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Judicial review filed in response to Calgary city council’s decision to forego rezoning plebiscite

Two Calgarians have filed an application for a judicial review of city council’s decision to forego a plebiscite regarding the proposed blanket rezoning bylaw, Global News has confirmed.

According to court documents filed to the Court of King’s Bench on Friday, Calgary residents Roberty Lehodey and Wesley Twiss are seeking a judicial review after a motion to hold a plebiscite on the proposed citywide rezoning that will allow for more density was defeated in March. A public hearing will be held instead and is scheduled to start on Monday, April 22.

To date, more than 650 people have registered to speak at the public hearing and it is expected to last multiple days.

Richard Harrison, a lawyer representing Twiss and Lehodey, confirmed that an application has been filed.

Lehodey and Twiss argued that by defeating the motion, council failed to comply with part 17 of the Municipal Governance Act (MGA), which outlines a municipality’s responsibility to achieve orderly and beneficial development and land use without infringing on the rights of individuals for any public interest unless when it’s necessary for the overall greater public interest.

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Lehodey and Twiss also argued council failed to comply with section 692 of the MGA, which says council must hold a public hearing before it can give second reading to proposed bylaws on intermunicipal development plans, municipal development plans, area structure plans, area redevelopment plans, land use bylaws or amendments to the above plans and land use bylaws.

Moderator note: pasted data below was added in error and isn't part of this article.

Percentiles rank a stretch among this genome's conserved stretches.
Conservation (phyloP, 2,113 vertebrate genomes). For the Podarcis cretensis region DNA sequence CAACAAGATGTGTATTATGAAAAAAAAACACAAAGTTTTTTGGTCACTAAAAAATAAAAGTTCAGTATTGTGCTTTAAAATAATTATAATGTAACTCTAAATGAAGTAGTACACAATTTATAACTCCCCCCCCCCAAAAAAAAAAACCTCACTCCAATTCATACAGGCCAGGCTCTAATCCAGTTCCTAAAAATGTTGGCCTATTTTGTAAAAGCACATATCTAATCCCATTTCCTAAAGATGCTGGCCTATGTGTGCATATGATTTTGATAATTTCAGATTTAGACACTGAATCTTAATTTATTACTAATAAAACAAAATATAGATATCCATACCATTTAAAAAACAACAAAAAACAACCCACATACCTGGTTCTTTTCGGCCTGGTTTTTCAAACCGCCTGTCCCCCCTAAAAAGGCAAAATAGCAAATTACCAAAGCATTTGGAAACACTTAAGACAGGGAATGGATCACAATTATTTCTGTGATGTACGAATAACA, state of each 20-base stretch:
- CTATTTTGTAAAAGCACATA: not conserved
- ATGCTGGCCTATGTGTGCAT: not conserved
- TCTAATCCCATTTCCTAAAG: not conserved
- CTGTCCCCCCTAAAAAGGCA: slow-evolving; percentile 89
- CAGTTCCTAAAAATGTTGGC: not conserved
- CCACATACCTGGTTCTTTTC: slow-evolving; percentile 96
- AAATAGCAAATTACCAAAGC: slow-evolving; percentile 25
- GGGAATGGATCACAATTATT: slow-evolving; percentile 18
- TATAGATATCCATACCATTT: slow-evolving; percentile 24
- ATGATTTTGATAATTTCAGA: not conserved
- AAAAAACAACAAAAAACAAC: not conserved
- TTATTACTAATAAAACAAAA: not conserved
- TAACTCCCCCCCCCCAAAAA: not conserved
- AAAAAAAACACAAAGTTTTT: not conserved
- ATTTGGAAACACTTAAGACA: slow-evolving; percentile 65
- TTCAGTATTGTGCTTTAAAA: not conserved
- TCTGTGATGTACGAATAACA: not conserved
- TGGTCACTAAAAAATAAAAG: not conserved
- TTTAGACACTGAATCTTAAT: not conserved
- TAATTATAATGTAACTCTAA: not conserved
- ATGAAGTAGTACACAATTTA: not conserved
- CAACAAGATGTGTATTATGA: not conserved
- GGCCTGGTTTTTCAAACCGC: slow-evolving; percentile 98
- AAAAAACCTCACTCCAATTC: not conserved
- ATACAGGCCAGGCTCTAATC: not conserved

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Both applicants are asking the Court of King’s Bench to grant a judicial review of the plebiscite and declare that the decision to not hold a plebiscite is “invalid procedurally and substantially.”

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A spokesperson for the City of Calgary told Global News in an emailed statement that it does not respond to matters before the courts.

“By not holding a plebiscite, it is taking away rights of property owners to make representations, file objections and be heard when a development that would be inconsistent with the existing zoning in a particular area goes before the planning department for rezoning,” Lehodey told Global News on Friday.

“Once this rezoning goes through, a developer can buy my neighbour’s property, put a fourplex or an eightplex on it, and I have no ability to object to that.”

Lehodey said he was frustrated because many homeowners buy homes in a particular neighbourhood because of a certain set of rules and restrictions, and claims that council is taking his right to have his voice heard.

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He said residents in R-C1 and R-C2-zoned areas represent 61 per cent of all housing units in the city. He also said the plebiscite will survey more than 1 million Calgary residents, instead of a public hearing with only 650 registered speakers and thousands of written submissions.

“A city council was elected to enforce and uphold the rights of property owners, and they are not elected to unilaterally take them away. That in effect is what this up-zoning will do,” he added.

“Community residents that are affected by these types of developments will no longer have a forum to make their representations, to the planning department.

“The judicial review is a tool to have an independent body, namely the courts, to look at city council’s actions and determine whether or not council acted appropriately by deciding not to hold a plebiscite and hence taking away the rights of individual property owners in our C1 and C2 communities that will be affected by this up-zoning.”

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